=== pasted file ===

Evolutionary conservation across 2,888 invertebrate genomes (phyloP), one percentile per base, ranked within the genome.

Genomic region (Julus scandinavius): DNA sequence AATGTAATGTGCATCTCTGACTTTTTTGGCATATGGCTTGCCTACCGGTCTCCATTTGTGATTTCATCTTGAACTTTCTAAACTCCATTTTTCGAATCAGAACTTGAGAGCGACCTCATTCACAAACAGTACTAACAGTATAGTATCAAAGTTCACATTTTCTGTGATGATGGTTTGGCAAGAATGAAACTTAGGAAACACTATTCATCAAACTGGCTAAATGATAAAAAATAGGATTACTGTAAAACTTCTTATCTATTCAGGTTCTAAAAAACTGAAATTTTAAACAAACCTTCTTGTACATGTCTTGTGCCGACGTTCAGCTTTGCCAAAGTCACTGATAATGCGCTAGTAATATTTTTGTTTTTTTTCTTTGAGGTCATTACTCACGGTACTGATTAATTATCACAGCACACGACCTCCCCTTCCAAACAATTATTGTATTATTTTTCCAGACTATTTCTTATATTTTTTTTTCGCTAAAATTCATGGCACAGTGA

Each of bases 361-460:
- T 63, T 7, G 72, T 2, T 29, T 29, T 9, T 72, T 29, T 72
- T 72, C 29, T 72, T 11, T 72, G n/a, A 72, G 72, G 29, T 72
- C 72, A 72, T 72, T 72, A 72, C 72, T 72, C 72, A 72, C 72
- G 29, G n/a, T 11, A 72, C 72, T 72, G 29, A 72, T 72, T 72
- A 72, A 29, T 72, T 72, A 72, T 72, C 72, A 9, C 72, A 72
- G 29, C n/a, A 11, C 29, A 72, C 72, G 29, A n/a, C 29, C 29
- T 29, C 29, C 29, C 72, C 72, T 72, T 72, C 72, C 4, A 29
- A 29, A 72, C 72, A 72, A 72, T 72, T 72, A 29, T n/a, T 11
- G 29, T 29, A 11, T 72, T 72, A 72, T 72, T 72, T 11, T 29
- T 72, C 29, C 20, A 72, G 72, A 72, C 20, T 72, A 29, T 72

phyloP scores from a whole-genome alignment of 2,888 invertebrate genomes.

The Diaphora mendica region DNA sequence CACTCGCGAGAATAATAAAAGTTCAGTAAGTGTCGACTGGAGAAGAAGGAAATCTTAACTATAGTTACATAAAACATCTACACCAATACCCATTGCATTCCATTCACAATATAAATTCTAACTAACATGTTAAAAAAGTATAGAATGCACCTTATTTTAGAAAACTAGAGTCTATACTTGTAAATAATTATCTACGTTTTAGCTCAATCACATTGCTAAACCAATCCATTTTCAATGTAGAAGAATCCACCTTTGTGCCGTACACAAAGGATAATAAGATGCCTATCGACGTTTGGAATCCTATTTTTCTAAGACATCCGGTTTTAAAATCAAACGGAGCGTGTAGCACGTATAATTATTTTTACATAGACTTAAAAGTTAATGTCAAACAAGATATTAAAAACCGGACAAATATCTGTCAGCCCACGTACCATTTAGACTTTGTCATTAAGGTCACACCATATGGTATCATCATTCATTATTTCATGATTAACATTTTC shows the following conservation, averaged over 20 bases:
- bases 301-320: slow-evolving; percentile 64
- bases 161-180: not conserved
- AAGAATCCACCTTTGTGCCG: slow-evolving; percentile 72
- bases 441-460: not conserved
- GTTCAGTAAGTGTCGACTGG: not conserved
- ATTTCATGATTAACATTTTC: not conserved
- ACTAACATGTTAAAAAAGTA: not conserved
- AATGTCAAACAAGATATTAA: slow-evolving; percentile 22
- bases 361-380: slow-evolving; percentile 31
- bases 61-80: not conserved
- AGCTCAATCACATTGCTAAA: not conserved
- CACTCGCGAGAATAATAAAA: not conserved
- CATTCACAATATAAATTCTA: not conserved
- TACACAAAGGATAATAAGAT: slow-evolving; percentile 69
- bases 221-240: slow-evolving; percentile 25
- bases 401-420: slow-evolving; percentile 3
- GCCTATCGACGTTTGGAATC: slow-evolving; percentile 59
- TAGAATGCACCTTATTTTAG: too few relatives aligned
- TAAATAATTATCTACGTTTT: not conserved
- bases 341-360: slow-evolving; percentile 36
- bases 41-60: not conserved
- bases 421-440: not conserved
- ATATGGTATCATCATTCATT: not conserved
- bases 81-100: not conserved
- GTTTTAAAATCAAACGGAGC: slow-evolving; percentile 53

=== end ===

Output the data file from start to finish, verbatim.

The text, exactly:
Evolutionary conservation across 2,888 invertebrate genomes (phyloP), one percentile per base, ranked within the genome.

Genomic region (Julus scandinavius): DNA sequence AATGTAATGTGCATCTCTGACTTTTTTGGCATATGGCTTGCCTACCGGTCTCCATTTGTGATTTCATCTTGAACTTTCTAAACTCCATTTTTCGAATCAGAACTTGAGAGCGACCTCATTCACAAACAGTACTAACAGTATAGTATCAAAGTTCACATTTTCTGTGATGATGGTTTGGCAAGAATGAAACTTAGGAAACACTATTCATCAAACTGGCTAAATGATAAAAAATAGGATTACTGTAAAACTTCTTATCTATTCAGGTTCTAAAAAACTGAAATTTTAAACAAACCTTCTTGTACATGTCTTGTGCCGACGTTCAGCTTTGCCAAAGTCACTGATAATGCGCTAGTAATATTTTTGTTTTTTTTCTTTGAGGTCATTACTCACGGTACTGATTAATTATCACAGCACACGACCTCCCCTTCCAAACAATTATTGTATTATTTTTCCAGACTATTTCTTATATTTTTTTTTCGCTAAAATTCATGGCACAGTGA

Each of bases 361-460:
- T 63, T 7, G 72, T 2, T 29, T 29, T 9, T 72, T 29, T 72
- T 72, C 29, T 72, T 11, T 72, G n/a, A 72, G 72, G 29, T 72
- C 72, A 72, T 72, T 72, A 72, C 72, T 72, C 72, A 72, C 72
- G 29, G n/a, T 11, A 72, C 72, T 72, G 29, A 72, T 72, T 72
- A 72, A 29, T 72, T 72, A 72, T 72, C 72, A 9, C 72, A 72
- G 29, C n/a, A 11, C 29, A 72, C 72, G 29, A n/a, C 29, C 29
- T 29, C 29, C 29, C 72, C 72, T 72, T 72, C 72, C 4, A 29
- A 29, A 72, C 72, A 72, A 72, T 72, T 72, A 29, T n/a, T 11
- G 29, T 29, A 11, T 72, T 72, A 72, T 72, T 72, T 11, T 29
- T 72, C 29, C 20, A 72, G 72, A 72, C 20, T 72, A 29, T 72

phyloP scores from a whole-genome alignment of 2,888 invertebrate genomes.

The Diaphora mendica region DNA sequence CACTCGCGAGAATAATAAAAGTTCAGTAAGTGTCGACTGGAGAAGAAGGAAATCTTAACTATAGTTACATAAAACATCTACACCAATACCCATTGCATTCCATTCACAATATAAATTCTAACTAACATGTTAAAAAAGTATAGAATGCACCTTATTTTAGAAAACTAGAGTCTATACTTGTAAATAATTATCTACGTTTTAGCTCAATCACATTGCTAAACCAATCCATTTTCAATGTAGAAGAATCCACCTTTGTGCCGTACACAAAGGATAATAAGATGCCTATCGACGTTTGGAATCCTATTTTTCTAAGACATCCGGTTTTAAAATCAAACGGAGCGTGTAGCACGTATAATTATTTTTACATAGACTTAAAAGTTAATGTCAAACAAGATATTAAAAACCGGACAAATATCTGTCAGCCCACGTACCATTTAGACTTTGTCATTAAGGTCACACCATATGGTATCATCATTCATTATTTCATGATTAACATTTTC shows the following conservation, averaged over 20 bases:
- bases 301-320: slow-evolving; percentile 64
- bases 161-180: not conserved
- AAGAATCCACCTTTGTGCCG: slow-evolving; percentile 72
- bases 441-460: not conserved
- GTTCAGTAAGTGTCGACTGG: not conserved
- ATTTCATGATTAACATTTTC: not conserved
- ACTAACATGTTAAAAAAGTA: not conserved
- AATGTCAAACAAGATATTAA: slow-evolving; percentile 22
- bases 361-380: slow-evolving; percentile 31
- bases 61-80: not conserved
- AGCTCAATCACATTGCTAAA: not conserved
- CACTCGCGAGAATAATAAAA: not conserved
- CATTCACAATATAAATTCTA: not conserved
- TACACAAAGGATAATAAGAT: slow-evolving; percentile 69
- bases 221-240: slow-evolving; percentile 25
- bases 401-420: slow-evolving; percentile 3
- GCCTATCGACGTTTGGAATC: slow-evolving; percentile 59
- TAGAATGCACCTTATTTTAG: too few relatives aligned
- TAAATAATTATCTACGTTTT: not conserved
- bases 341-360: slow-evolving; percentile 36
- bases 41-60: not conserved
- bases 421-440: not conserved
- ATATGGTATCATCATTCATT: not conserved
- bases 81-100: not conserved
- GTTTTAAAATCAAACGGAGC: slow-evolving; percentile 53